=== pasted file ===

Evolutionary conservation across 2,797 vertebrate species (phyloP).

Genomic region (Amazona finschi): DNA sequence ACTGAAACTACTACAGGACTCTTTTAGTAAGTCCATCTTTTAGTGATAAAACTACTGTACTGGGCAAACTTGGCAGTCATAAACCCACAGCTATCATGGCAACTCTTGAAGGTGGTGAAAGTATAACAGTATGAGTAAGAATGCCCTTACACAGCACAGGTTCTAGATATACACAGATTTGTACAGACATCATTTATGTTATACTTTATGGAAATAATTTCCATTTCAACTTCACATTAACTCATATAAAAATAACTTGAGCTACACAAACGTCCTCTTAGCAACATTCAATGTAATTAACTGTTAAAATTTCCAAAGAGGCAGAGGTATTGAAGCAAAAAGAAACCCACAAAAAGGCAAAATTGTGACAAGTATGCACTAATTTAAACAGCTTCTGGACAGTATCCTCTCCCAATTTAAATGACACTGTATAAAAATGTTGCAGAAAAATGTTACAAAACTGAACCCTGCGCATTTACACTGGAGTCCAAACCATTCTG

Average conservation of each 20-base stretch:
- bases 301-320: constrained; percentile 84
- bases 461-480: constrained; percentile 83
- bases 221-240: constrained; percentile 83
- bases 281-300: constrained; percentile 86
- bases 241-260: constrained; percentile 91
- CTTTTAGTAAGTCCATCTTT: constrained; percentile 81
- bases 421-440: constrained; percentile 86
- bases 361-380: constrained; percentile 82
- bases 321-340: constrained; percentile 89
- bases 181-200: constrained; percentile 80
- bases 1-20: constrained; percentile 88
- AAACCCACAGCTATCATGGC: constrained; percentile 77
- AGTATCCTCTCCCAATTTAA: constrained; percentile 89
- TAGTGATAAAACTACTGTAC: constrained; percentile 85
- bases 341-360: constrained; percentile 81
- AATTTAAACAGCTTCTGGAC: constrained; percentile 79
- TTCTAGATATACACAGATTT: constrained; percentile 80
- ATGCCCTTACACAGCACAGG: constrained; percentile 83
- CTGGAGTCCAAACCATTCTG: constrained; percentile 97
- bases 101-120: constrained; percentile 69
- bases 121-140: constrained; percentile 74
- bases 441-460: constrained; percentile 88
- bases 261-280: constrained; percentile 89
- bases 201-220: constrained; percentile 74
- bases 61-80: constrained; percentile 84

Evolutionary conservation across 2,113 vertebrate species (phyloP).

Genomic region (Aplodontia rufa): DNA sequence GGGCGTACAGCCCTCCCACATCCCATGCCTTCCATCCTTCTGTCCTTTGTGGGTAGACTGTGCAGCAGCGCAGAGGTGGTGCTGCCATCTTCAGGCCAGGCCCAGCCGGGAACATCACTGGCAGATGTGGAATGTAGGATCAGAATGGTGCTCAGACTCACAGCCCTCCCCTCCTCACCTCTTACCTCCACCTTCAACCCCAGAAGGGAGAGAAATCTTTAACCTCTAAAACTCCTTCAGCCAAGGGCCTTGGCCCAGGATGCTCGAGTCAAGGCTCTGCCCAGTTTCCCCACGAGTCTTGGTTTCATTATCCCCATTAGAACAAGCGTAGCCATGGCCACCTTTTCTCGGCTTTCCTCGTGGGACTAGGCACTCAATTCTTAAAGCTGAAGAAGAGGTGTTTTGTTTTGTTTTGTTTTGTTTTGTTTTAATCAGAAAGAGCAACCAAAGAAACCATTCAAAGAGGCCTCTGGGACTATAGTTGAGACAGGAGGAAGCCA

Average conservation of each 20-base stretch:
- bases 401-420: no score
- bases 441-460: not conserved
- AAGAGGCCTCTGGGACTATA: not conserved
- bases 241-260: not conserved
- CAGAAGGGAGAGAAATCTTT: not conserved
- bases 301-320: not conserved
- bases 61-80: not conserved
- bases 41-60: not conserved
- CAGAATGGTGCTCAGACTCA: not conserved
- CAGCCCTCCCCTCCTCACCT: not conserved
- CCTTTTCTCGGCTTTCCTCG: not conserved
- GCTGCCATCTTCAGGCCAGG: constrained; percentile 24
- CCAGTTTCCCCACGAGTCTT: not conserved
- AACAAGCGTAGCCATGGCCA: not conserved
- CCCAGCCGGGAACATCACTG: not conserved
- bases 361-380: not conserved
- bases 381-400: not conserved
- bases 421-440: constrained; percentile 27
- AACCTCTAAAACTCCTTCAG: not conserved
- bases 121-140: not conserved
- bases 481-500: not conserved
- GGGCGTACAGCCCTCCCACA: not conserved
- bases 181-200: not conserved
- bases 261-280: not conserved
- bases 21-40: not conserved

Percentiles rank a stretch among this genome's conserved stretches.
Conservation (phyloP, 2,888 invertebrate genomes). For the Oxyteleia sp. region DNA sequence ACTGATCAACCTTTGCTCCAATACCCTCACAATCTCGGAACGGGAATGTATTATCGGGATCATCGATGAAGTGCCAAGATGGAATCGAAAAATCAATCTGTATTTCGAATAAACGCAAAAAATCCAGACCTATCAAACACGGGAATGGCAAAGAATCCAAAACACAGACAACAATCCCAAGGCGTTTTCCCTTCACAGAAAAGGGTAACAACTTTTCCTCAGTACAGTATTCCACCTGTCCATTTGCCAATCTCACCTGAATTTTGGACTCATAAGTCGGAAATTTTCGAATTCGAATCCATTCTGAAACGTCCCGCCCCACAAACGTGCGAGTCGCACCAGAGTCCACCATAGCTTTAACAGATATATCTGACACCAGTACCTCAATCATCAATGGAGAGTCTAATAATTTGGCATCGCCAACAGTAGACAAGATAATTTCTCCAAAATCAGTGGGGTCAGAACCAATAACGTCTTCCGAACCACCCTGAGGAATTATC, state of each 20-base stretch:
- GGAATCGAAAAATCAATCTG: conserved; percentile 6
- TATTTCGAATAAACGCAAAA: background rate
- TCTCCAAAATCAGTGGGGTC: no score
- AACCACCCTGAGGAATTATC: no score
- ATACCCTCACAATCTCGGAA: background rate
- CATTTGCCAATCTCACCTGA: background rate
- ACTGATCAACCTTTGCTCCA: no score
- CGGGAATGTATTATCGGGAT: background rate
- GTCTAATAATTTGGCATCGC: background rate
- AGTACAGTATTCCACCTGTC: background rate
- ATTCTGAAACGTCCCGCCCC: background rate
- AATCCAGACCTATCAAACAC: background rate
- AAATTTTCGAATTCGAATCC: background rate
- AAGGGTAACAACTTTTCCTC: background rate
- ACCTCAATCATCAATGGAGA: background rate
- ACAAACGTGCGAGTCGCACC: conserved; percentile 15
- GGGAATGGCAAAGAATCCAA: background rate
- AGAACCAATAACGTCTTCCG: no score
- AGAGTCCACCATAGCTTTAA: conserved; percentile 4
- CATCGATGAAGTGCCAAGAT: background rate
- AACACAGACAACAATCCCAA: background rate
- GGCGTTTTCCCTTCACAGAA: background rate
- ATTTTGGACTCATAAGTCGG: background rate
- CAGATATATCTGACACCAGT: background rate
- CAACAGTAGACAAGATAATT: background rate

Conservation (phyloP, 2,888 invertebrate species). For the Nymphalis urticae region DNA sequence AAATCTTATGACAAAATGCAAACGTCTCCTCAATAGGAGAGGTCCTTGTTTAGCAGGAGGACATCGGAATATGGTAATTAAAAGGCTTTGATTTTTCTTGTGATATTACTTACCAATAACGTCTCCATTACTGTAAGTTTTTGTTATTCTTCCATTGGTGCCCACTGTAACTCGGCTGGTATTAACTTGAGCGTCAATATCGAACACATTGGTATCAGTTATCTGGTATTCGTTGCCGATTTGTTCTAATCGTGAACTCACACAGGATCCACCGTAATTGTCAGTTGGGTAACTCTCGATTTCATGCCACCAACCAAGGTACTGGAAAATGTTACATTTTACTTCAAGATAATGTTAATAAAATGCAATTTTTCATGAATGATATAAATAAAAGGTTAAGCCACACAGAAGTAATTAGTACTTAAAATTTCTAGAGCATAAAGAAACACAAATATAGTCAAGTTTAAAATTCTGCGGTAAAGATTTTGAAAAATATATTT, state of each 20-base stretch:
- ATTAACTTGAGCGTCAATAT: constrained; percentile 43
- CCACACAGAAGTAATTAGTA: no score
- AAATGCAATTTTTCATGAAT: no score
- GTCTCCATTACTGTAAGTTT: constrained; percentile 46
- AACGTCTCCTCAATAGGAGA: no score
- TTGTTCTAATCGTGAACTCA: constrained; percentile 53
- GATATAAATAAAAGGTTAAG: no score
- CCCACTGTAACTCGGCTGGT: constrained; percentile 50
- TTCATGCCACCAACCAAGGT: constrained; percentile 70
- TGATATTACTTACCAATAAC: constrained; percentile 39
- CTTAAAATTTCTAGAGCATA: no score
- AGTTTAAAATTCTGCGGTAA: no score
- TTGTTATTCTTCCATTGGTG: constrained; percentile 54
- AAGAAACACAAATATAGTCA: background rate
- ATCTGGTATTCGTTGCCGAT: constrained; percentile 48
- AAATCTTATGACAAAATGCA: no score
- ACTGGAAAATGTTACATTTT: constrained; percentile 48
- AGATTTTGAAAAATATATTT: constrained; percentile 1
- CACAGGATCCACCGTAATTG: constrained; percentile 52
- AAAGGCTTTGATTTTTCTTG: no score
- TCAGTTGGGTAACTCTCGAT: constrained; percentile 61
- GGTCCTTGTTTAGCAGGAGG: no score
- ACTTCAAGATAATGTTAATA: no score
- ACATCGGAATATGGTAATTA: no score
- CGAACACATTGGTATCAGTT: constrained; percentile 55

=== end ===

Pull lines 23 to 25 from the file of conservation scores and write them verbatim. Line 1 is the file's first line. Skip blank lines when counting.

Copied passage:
- bases 101-120: constrained; percentile 69
- bases 121-140: constrained; percentile 74
- bases 441-460: constrained; percentile 88